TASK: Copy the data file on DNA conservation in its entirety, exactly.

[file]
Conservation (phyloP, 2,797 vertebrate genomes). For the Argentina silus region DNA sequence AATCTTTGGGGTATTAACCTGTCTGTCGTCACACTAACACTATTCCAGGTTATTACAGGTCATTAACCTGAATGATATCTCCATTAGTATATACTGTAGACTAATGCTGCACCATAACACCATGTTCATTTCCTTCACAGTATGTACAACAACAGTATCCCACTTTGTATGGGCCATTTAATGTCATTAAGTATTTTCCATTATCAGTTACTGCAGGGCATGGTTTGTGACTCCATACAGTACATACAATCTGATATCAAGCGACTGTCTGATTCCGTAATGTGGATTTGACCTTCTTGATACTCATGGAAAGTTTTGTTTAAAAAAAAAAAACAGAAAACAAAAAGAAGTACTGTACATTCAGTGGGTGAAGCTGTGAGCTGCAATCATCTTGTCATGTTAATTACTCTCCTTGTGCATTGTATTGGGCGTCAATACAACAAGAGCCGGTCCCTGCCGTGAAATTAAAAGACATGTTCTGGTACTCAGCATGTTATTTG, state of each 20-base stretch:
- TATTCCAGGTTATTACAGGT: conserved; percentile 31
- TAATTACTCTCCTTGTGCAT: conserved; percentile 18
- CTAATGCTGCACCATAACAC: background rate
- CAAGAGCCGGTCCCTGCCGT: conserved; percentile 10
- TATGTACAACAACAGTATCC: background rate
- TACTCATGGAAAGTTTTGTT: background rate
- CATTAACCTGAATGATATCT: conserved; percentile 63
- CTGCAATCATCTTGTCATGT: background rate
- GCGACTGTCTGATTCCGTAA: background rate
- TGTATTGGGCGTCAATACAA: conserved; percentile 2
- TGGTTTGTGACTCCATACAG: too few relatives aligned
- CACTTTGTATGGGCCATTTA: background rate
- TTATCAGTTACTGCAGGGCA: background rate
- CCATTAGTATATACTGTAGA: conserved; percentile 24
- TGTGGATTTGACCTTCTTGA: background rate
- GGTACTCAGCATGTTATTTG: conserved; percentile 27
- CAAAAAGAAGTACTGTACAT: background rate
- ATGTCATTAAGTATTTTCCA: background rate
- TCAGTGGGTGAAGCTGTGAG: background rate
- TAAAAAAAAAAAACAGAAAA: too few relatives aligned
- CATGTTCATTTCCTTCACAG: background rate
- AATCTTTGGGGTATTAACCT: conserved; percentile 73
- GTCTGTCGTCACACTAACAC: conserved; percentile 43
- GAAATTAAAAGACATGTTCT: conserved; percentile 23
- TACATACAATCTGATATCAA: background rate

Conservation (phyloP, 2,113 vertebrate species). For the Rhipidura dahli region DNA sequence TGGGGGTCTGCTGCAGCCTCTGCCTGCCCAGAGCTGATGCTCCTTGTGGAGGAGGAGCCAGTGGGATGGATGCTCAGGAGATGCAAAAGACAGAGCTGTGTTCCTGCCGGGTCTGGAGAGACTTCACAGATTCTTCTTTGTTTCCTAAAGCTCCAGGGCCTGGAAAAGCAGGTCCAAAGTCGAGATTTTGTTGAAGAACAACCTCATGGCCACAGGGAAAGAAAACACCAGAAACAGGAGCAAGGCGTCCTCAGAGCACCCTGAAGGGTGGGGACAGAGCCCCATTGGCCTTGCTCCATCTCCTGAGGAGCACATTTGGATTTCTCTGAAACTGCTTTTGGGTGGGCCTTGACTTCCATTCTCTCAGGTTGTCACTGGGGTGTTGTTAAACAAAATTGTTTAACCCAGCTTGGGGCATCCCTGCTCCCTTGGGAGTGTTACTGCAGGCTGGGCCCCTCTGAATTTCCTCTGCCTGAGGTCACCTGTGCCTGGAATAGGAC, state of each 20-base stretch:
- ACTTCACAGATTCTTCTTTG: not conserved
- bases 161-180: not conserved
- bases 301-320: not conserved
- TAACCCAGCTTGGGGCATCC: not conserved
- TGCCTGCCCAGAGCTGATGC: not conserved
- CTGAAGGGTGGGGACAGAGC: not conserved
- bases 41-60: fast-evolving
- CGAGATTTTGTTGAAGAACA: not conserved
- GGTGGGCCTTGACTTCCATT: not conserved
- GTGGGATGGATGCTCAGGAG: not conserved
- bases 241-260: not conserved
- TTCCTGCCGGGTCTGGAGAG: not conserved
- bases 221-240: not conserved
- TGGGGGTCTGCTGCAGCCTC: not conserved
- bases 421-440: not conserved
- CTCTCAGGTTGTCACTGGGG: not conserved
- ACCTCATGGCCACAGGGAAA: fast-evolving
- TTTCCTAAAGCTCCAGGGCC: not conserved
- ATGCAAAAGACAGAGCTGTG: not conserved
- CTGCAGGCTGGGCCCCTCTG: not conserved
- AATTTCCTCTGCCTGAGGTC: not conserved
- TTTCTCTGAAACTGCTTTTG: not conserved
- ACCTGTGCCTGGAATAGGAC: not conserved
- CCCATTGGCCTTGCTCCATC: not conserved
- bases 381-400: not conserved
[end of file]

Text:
Conservation (phyloP, 2,797 vertebrate genomes). For the Argentina silus region DNA sequence AATCTTTGGGGTATTAACCTGTCTGTCGTCACACTAACACTATTCCAGGTTATTACAGGTCATTAACCTGAATGATATCTCCATTAGTATATACTGTAGACTAATGCTGCACCATAACACCATGTTCATTTCCTTCACAGTATGTACAACAACAGTATCCCACTTTGTATGGGCCATTTAATGTCATTAAGTATTTTCCATTATCAGTTACTGCAGGGCATGGTTTGTGACTCCATACAGTACATACAATCTGATATCAAGCGACTGTCTGATTCCGTAATGTGGATTTGACCTTCTTGATACTCATGGAAAGTTTTGTTTAAAAAAAAAAAACAGAAAACAAAAAGAAGTACTGTACATTCAGTGGGTGAAGCTGTGAGCTGCAATCATCTTGTCATGTTAATTACTCTCCTTGTGCATTGTATTGGGCGTCAATACAACAAGAGCCGGTCCCTGCCGTGAAATTAAAAGACATGTTCTGGTACTCAGCATGTTATTTG, state of each 20-base stretch:
- TATTCCAGGTTATTACAGGT: conserved; percentile 31
- TAATTACTCTCCTTGTGCAT: conserved; percentile 18
- CTAATGCTGCACCATAACAC: background rate
- CAAGAGCCGGTCCCTGCCGT: conserved; percentile 10
- TATGTACAACAACAGTATCC: background rate
- TACTCATGGAAAGTTTTGTT: background rate
- CATTAACCTGAATGATATCT: conserved; percentile 63
- CTGCAATCATCTTGTCATGT: background rate
- GCGACTGTCTGATTCCGTAA: background rate
- TGTATTGGGCGTCAATACAA: conserved; percentile 2
- TGGTTTGTGACTCCATACAG: too few relatives aligned
- CACTTTGTATGGGCCATTTA: background rate
- TTATCAGTTACTGCAGGGCA: background rate
- CCATTAGTATATACTGTAGA: conserved; percentile 24
- TGTGGATTTGACCTTCTTGA: background rate
- GGTACTCAGCATGTTATTTG: conserved; percentile 27
- CAAAAAGAAGTACTGTACAT: background rate
- ATGTCATTAAGTATTTTCCA: background rate
- TCAGTGGGTGAAGCTGTGAG: background rate
- TAAAAAAAAAAAACAGAAAA: too few relatives aligned
- CATGTTCATTTCCTTCACAG: background rate
- AATCTTTGGGGTATTAACCT: conserved; percentile 73
- GTCTGTCGTCACACTAACAC: conserved; percentile 43
- GAAATTAAAAGACATGTTCT: conserved; percentile 23
- TACATACAATCTGATATCAA: background rate

Conservation (phyloP, 2,113 vertebrate species). For the Rhipidura dahli region DNA sequence TGGGGGTCTGCTGCAGCCTCTGCCTGCCCAGAGCTGATGCTCCTTGTGGAGGAGGAGCCAGTGGGATGGATGCTCAGGAGATGCAAAAGACAGAGCTGTGTTCCTGCCGGGTCTGGAGAGACTTCACAGATTCTTCTTTGTTTCCTAAAGCTCCAGGGCCTGGAAAAGCAGGTCCAAAGTCGAGATTTTGTTGAAGAACAACCTCATGGCCACAGGGAAAGAAAACACCAGAAACAGGAGCAAGGCGTCCTCAGAGCACCCTGAAGGGTGGGGACAGAGCCCCATTGGCCTTGCTCCATCTCCTGAGGAGCACATTTGGATTTCTCTGAAACTGCTTTTGGGTGGGCCTTGACTTCCATTCTCTCAGGTTGTCACTGGGGTGTTGTTAAACAAAATTGTTTAACCCAGCTTGGGGCATCCCTGCTCCCTTGGGAGTGTTACTGCAGGCTGGGCCCCTCTGAATTTCCTCTGCCTGAGGTCACCTGTGCCTGGAATAGGAC, state of each 20-base stretch:
- ACTTCACAGATTCTTCTTTG: not conserved
- bases 161-180: not conserved
- bases 301-320: not conserved
- TAACCCAGCTTGGGGCATCC: not conserved
- TGCCTGCCCAGAGCTGATGC: not conserved
- CTGAAGGGTGGGGACAGAGC: not conserved
- bases 41-60: fast-evolving
- CGAGATTTTGTTGAAGAACA: not conserved
- GGTGGGCCTTGACTTCCATT: not conserved
- GTGGGATGGATGCTCAGGAG: not conserved
- bases 241-260: not conserved
- TTCCTGCCGGGTCTGGAGAG: not conserved
- bases 221-240: not conserved
- TGGGGGTCTGCTGCAGCCTC: not conserved
- bases 421-440: not conserved
- CTCTCAGGTTGTCACTGGGG: not conserved
- ACCTCATGGCCACAGGGAAA: fast-evolving
- TTTCCTAAAGCTCCAGGGCC: not conserved
- ATGCAAAAGACAGAGCTGTG: not conserved
- CTGCAGGCTGGGCCCCTCTG: not conserved
- AATTTCCTCTGCCTGAGGTC: not conserved
- TTTCTCTGAAACTGCTTTTG: not conserved
- ACCTGTGCCTGGAATAGGAC: not conserved
- CCCATTGGCCTTGCTCCATC: not conserved
- bases 381-400: not conserved